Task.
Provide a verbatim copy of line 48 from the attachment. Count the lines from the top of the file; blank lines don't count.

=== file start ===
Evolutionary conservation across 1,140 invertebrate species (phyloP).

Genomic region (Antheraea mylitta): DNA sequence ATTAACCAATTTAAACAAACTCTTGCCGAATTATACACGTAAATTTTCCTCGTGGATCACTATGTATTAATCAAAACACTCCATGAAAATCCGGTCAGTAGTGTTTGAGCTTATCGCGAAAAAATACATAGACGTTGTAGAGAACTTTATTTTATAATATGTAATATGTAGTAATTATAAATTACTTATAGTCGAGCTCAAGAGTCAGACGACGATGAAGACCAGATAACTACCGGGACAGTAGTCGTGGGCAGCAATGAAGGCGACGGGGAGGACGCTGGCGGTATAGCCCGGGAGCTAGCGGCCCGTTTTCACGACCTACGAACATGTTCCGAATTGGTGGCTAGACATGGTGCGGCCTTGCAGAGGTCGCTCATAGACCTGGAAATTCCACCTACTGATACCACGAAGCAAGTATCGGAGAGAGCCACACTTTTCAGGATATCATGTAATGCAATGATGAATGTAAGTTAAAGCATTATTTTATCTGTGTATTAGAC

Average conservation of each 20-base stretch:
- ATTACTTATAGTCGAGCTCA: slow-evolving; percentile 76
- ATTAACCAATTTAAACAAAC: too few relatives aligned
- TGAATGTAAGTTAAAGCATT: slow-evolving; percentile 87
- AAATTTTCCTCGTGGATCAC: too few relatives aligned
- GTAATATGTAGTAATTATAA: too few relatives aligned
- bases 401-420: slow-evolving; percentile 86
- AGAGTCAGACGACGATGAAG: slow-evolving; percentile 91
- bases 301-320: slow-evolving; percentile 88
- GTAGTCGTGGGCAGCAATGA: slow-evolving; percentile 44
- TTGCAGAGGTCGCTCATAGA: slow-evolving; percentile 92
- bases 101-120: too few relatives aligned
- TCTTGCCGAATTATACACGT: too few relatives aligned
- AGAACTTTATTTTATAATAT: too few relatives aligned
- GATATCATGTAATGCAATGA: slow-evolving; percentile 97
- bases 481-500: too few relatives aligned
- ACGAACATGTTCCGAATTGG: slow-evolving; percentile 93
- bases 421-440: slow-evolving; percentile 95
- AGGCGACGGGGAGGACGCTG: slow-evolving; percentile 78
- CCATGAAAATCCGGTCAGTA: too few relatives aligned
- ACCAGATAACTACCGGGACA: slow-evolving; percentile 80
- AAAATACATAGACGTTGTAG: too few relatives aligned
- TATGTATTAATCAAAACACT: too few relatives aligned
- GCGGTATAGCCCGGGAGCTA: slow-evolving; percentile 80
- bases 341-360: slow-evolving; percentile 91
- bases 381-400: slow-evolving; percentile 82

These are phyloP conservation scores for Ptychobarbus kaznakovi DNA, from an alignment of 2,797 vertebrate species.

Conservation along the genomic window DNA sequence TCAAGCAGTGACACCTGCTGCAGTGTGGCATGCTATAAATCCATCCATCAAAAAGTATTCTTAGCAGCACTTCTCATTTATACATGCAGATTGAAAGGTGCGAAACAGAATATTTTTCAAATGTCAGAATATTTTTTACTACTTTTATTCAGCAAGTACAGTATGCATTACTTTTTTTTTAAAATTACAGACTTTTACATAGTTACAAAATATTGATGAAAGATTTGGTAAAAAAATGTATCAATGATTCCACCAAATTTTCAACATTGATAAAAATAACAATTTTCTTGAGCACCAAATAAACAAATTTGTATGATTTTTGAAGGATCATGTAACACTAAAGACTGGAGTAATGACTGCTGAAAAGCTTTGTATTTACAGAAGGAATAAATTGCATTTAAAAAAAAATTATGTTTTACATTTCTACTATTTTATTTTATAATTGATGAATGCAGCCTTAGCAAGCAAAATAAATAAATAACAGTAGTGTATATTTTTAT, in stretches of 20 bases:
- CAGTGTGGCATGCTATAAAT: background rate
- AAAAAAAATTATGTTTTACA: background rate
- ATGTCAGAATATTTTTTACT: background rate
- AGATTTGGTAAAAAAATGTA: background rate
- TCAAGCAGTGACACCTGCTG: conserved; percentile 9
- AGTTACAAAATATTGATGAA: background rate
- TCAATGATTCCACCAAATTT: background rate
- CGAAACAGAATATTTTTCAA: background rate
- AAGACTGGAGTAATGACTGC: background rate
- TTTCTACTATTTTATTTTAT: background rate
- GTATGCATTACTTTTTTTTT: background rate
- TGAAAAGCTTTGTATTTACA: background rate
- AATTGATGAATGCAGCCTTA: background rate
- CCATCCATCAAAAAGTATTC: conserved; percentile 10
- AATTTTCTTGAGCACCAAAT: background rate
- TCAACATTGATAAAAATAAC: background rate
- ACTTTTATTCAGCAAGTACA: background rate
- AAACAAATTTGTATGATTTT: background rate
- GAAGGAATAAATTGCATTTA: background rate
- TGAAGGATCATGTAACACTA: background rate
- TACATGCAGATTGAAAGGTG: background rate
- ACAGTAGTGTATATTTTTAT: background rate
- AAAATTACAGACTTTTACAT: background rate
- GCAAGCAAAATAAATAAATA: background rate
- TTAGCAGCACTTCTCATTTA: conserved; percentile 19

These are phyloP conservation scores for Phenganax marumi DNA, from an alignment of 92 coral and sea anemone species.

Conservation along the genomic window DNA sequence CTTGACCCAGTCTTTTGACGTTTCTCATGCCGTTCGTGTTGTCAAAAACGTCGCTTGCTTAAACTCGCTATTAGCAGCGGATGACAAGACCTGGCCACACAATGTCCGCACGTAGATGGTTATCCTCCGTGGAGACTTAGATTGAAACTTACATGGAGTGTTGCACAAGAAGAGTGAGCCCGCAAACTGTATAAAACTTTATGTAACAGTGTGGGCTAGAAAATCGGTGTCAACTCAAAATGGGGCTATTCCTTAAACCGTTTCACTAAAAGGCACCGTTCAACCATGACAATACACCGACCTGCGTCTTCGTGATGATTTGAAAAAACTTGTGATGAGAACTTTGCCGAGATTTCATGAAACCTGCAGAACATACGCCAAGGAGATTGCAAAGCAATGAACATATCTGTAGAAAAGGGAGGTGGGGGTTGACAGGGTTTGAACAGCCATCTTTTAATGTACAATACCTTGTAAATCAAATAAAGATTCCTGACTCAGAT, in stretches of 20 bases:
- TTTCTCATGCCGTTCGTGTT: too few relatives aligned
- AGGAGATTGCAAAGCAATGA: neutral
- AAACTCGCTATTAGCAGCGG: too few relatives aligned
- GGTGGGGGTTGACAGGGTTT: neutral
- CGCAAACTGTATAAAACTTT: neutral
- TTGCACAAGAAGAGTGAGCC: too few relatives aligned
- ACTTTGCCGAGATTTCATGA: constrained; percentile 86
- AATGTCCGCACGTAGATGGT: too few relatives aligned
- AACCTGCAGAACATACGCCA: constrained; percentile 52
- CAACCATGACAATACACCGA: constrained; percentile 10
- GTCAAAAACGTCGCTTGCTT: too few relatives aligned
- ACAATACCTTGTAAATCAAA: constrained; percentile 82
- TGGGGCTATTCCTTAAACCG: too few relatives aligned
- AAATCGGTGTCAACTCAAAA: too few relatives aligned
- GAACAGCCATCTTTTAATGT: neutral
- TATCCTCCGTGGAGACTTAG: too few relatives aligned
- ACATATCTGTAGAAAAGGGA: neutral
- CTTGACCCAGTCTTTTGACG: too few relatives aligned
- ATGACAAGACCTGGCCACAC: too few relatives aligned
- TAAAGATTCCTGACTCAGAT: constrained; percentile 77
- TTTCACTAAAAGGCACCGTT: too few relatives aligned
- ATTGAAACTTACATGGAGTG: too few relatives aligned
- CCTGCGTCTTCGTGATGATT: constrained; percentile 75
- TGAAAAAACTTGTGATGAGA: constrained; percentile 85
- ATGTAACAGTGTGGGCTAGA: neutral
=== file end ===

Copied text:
- AAACAAATTTGTATGATTTT: background rate